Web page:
Past Entry of Zippy's Telecom Blog
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October 18, 2010
Waiting for the Verizon iPhone
Yes, I'm one of the many long-time Verizon customers who would love an iPhone4, but not AT&T service. Some of us have opted for a smartphone running the Android operating system, but Yours Truly continues to cling to his Samsung SCH-u740 in anticipation of the highly-anticipated Verizon CDMA (and probably GSM) capable iPhone4. Will it appear January 2011? Or March 2011, as was suggested by Brian Marshall, an analyst over at Gleacher & Co.? I don't know, but I'm as impatient as the next guy.
The thaw in Apple-Verizon relations has been increasing rapidly, what with both Verizon and AT&T now selling iPads (the Verizon version uses MiFi, not 3G or 4G, but surely that will change in time). AT&T, having lost its exclusivity in selling the iPhone, appears to be a bit upset by all this. However, instead of increasing iPhone publicity to compensate, they appear to be shunning the device, which is a totally bizarre business move. Unless, of course, they realize they can't compete with Verizon. Verizon was probably Apple's first choice for to handle the iPhone, but at the time they weren't interested. Apple was therefore stuck with AT&T, which appears not to have taken the iPhone seriously at first. Many pundits were surprised how many of them were sold initially, the bandwidth demands of which bogged down AT&T's network big time. Perhaps the same will happen with Verizon, though I tend to doubt it. If they put half the effort into expanding their wireless broadband capabilities as they did installing optical fiber for their FiOS TV service, there won't be any problems at all.
Moreover, Verizon is probably easier to deal with than AT&T in certain respects. Here's an analogy: once, years ago, I was talking to a camera store owner who catered to professional. Back in those days when everyone still used film to take photographs, his store switched from carrying Kodak to Fuji film. "Kodak was a real #$@%^ to deal with," he said. I get the impression that Apple fells the same way about AT&T (and vice versa).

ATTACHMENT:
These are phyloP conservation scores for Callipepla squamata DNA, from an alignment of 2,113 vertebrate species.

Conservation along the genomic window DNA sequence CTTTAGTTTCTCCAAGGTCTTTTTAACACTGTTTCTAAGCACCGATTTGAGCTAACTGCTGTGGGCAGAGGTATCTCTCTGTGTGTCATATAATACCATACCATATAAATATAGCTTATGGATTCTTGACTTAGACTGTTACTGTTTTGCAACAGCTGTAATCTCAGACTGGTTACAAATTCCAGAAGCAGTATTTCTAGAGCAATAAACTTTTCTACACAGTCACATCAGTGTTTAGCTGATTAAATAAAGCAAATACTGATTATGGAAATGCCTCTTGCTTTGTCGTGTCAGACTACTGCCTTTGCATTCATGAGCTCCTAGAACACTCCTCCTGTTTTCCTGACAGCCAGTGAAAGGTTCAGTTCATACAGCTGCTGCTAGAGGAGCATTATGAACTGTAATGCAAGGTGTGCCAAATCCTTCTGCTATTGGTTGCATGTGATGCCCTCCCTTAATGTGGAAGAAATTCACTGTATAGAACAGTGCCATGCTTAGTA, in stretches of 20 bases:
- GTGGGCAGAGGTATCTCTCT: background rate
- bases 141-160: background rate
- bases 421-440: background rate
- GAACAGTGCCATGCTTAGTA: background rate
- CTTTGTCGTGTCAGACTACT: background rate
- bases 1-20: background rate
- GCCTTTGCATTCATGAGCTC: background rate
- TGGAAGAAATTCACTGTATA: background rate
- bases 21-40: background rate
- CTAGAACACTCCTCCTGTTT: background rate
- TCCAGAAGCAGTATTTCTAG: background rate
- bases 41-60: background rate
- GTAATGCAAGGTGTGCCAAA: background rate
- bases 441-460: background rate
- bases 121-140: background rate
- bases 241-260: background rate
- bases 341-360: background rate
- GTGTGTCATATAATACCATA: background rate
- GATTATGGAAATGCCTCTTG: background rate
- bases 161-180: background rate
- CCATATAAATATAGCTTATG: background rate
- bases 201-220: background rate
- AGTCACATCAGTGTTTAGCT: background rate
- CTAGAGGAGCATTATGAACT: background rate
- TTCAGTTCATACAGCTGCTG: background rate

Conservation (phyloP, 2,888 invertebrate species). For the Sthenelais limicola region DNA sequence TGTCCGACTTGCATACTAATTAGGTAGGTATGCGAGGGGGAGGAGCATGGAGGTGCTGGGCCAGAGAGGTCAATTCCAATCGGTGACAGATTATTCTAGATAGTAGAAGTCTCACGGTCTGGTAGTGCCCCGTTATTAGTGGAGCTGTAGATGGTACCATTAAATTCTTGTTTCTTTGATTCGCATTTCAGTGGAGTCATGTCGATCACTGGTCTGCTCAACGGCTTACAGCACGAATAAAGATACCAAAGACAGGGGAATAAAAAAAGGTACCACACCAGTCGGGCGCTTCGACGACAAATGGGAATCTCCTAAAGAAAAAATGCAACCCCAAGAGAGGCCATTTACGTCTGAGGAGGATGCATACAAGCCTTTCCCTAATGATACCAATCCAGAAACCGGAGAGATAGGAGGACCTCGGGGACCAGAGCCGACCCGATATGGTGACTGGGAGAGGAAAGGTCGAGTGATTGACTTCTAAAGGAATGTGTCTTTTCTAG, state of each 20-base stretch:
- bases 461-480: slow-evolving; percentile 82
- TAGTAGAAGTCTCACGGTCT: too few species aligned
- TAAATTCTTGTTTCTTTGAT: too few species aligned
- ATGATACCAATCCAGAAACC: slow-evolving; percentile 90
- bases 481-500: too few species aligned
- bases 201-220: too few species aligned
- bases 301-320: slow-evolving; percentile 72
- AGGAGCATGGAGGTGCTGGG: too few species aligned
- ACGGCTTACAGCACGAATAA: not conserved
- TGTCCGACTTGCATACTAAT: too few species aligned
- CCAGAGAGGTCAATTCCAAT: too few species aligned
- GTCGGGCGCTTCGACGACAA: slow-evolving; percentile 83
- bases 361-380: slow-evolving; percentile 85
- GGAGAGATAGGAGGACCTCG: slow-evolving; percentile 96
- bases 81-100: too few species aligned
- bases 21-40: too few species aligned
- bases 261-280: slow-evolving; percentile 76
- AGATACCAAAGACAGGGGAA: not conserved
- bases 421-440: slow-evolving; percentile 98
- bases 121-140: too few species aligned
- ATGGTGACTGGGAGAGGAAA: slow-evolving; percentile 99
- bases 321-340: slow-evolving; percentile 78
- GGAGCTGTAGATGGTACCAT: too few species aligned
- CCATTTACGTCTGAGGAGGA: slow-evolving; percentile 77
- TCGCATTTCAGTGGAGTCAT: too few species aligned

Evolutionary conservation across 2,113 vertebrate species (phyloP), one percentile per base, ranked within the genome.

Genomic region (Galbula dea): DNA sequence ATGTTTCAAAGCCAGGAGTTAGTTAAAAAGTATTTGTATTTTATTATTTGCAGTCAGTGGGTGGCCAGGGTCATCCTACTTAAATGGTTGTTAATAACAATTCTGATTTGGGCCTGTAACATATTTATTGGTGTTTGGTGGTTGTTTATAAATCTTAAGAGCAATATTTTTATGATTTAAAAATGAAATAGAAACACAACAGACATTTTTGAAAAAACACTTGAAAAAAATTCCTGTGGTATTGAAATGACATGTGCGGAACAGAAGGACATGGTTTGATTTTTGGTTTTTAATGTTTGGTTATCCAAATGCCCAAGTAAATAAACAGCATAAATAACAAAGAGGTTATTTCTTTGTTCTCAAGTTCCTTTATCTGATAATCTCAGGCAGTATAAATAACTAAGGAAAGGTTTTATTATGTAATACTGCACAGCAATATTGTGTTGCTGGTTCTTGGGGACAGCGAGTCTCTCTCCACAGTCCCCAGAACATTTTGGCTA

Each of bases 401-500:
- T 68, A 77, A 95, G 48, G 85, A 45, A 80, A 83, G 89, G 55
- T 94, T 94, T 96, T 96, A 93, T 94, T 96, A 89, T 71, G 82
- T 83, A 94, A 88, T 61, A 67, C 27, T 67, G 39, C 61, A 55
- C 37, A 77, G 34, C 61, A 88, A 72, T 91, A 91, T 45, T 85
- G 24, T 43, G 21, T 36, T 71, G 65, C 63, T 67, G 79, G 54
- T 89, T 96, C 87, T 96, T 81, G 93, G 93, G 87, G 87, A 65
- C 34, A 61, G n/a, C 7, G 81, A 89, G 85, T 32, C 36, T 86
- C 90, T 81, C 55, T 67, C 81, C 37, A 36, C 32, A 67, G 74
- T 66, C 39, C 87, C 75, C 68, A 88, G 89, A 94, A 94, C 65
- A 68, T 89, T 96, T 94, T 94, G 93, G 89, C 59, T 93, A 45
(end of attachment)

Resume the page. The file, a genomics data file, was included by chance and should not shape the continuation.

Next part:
By opening up the iPhone to more networks, it will now compete directly with all of the Android devices out there and we will finally see if Apple's technological and marketing genius will triumph.
Meet Walter: SA Forum Unveils New Cartoon Series
The SA Forum (www.saforum.org) or Service Availability Forum was originally called the High Availability Forum when it was founded in 2001. It is a consortium of preeminent communications and computing companies who have joined forces to develop and publish high availability and management software interface specifications. The SA Forum then promotes and facilitates specification adoption by the industry. For example, OpenSAF (www.opensaf.org) is an open source project established to develop a base platform middleware consistent with Service Availability™ Forum
Enterprises spent $1,500 to $2,000 per employee on telecom services in 2008. In a 2,000-employee company, that equates to $4 million. Business thus aiming to decrease telecom spending have decided to transition to VoIP. By doing so, however, savings are often offset by a lack of knowledge of how to support VoIP. Indeed, getting an advanced phone system up to speed and handling any problems that may occur can lead to some considerable expense.
Partly in response to this situation, the Service Availability Forum, focusing on expanding the awareness of service availability-based solutions, has launched a new cartoon series that attempt to demonstrate the critical importance of service availability in our everyday lives. “Walter’s Moments” follows the life of an ill-fated executive faced with many situations where he learns firsthand the costs of using services that do not have five 9’s (99.999%) service availability. In this first cartoon in the series, Walter finds himself at the baggage claim. The SA Forum maintains, “There’s no upside to downtime.”